Today’s Wonder of the Day was inspired by Andrew from San Diego, CA. Andrew Wonders, “What are nutrons, electrons, and protons?” Thanks for WONDERing with us, Andrew!
What is the chocolate made of? What's a marshmallow anyway? How were the graham crackers made? If you look at the list of ingredients on a chocolate bar, a package of marshmallows, and a box of graham crackers, you'll realize there's much more than meets the eye.
Scientists learned long ago that that's pretty much true about everything in the world around us: there's much more than meets the eye. In fact, the tiniest building blocks of matter — called atoms — can only be "seen" with powerful electron microscopes.
An atom is the smallest particle of an element that can exist on its own. In other words, if you have a bar of solid gold, the smallest particle that could exist by itself and still be considered gold would be one atom of gold.
Atoms are composed of three primary particles: protons, neutrons, and electrons. Neutrons and protons together make up the dense center of an atom, known as the nucleus. Electrons orbit in shells in the space around the nucleus.
Neutrons have no charge, while electrons have a negative charge and protons have a positive charge. These charges are responsible for the electromagnetic force that keeps the electrons orbiting around the nucleus.
Atoms are curious particles when you think about them. Almost all of an atom's mass comes from the protons and neutrons in the nucleus. However, because electrons orbit around the nucleus, most of an atom is empty space! The nucleus only accounts for approximately 1/10,000th of the size of an atom.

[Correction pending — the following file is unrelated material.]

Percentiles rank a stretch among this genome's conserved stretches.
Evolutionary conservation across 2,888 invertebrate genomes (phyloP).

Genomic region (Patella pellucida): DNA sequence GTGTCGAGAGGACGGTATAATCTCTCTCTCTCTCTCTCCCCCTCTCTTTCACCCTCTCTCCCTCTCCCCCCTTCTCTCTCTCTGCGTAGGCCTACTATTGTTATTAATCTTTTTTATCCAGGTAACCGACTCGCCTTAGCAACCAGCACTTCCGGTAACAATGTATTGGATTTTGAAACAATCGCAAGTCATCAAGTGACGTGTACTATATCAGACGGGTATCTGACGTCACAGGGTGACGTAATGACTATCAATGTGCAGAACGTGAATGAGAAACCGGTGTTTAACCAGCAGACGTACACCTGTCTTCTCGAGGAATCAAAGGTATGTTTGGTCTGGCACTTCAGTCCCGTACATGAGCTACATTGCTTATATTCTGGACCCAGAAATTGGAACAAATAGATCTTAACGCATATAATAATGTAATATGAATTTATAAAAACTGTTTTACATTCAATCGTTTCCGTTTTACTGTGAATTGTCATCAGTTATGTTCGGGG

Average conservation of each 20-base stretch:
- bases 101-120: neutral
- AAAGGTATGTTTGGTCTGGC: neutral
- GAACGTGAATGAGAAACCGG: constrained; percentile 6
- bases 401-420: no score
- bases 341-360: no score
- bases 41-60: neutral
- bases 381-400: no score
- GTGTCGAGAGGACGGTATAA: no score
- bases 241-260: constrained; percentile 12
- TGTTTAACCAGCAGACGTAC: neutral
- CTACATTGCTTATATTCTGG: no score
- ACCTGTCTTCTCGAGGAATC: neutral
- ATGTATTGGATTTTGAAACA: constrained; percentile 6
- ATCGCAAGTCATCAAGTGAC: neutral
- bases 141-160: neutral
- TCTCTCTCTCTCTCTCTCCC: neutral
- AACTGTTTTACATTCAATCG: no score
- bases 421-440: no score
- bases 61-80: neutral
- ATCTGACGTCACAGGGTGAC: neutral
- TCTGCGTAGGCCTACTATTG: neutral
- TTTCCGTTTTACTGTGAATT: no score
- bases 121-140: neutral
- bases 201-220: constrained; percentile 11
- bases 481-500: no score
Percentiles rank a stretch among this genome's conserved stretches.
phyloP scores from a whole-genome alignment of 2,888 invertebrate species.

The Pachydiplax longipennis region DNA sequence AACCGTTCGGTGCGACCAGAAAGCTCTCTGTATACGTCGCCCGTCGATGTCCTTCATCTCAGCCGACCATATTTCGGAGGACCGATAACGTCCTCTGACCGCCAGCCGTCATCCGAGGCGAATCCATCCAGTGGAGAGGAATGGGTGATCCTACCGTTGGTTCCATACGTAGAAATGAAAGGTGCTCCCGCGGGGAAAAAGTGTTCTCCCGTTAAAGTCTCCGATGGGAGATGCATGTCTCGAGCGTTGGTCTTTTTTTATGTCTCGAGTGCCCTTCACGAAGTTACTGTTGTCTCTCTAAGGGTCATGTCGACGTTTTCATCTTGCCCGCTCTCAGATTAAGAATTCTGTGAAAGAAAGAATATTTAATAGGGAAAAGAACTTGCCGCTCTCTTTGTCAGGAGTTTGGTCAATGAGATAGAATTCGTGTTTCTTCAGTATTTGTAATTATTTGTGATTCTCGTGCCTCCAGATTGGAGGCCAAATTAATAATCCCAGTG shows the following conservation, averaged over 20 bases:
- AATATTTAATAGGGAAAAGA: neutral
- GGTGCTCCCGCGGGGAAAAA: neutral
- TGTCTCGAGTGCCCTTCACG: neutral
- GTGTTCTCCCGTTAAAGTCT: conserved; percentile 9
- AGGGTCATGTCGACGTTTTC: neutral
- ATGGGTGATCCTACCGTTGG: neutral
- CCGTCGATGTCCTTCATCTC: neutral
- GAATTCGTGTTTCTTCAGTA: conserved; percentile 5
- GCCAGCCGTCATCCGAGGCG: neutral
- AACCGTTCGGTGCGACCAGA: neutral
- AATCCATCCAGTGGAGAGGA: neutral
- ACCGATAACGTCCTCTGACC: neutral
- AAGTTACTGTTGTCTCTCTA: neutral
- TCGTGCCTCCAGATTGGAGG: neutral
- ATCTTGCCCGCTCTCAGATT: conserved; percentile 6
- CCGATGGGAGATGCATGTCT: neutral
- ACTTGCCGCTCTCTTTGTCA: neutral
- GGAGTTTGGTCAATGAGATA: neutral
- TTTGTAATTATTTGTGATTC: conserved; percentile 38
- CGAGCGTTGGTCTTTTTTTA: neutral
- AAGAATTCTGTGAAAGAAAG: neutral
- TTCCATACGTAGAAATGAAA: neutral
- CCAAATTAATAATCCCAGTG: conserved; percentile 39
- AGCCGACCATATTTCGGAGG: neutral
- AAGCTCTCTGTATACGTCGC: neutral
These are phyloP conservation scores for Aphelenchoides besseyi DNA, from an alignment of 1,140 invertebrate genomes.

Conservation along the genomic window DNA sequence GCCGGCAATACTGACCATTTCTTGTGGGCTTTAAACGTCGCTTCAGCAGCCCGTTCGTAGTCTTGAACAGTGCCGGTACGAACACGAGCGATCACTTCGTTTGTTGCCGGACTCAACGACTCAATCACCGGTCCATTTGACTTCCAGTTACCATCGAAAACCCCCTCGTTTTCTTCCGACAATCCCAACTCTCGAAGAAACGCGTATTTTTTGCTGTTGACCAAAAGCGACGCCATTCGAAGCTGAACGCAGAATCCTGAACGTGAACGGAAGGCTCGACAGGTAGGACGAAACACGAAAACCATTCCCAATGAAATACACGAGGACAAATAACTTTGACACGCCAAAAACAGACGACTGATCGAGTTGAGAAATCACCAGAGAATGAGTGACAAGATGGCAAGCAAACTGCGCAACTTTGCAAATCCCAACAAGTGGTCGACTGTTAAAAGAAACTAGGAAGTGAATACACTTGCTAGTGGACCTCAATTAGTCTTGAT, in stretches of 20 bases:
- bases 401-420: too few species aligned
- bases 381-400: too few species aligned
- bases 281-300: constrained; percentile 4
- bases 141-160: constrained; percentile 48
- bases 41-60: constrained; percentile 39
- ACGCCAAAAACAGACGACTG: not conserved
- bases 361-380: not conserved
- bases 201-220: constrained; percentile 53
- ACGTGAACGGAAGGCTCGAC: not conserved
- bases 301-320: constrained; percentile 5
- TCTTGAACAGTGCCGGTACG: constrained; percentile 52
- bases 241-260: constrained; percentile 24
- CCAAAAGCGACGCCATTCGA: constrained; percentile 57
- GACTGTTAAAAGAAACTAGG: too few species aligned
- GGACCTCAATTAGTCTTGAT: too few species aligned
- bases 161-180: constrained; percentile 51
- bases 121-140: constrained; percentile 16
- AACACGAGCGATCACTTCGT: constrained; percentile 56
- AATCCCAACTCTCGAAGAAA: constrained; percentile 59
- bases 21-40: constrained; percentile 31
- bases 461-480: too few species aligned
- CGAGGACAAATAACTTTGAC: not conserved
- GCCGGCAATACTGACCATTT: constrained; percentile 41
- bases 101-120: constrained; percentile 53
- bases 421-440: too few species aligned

You can't see atoms with the naked eye, because they're simply too small. Using electron microscopes, scientists have been able to study atoms.
An atom measures approximately 1/10th of a nanometer in diameter. That's about 100,000 times thinner than the average strand of human hair. If you made a straight line of 43 million iron atoms side by side, the line would only measure one millimeter long.
If all matter is made up of atoms, how do we get different elements? It all depends upon the internal structure of the atoms. Each element has atoms with a unique structure and a different number of protons. For example, each atom of hydrogen has one proton, while each atom of carbon has six protons.
Some elements even have more than one form. The other forms, called isotopes, have the same number of protons but a different number of neutrons. For example, hydrogen, which normally has no neutrons, has two isotopes: deuterium with one neutron and tritium with two neutrons.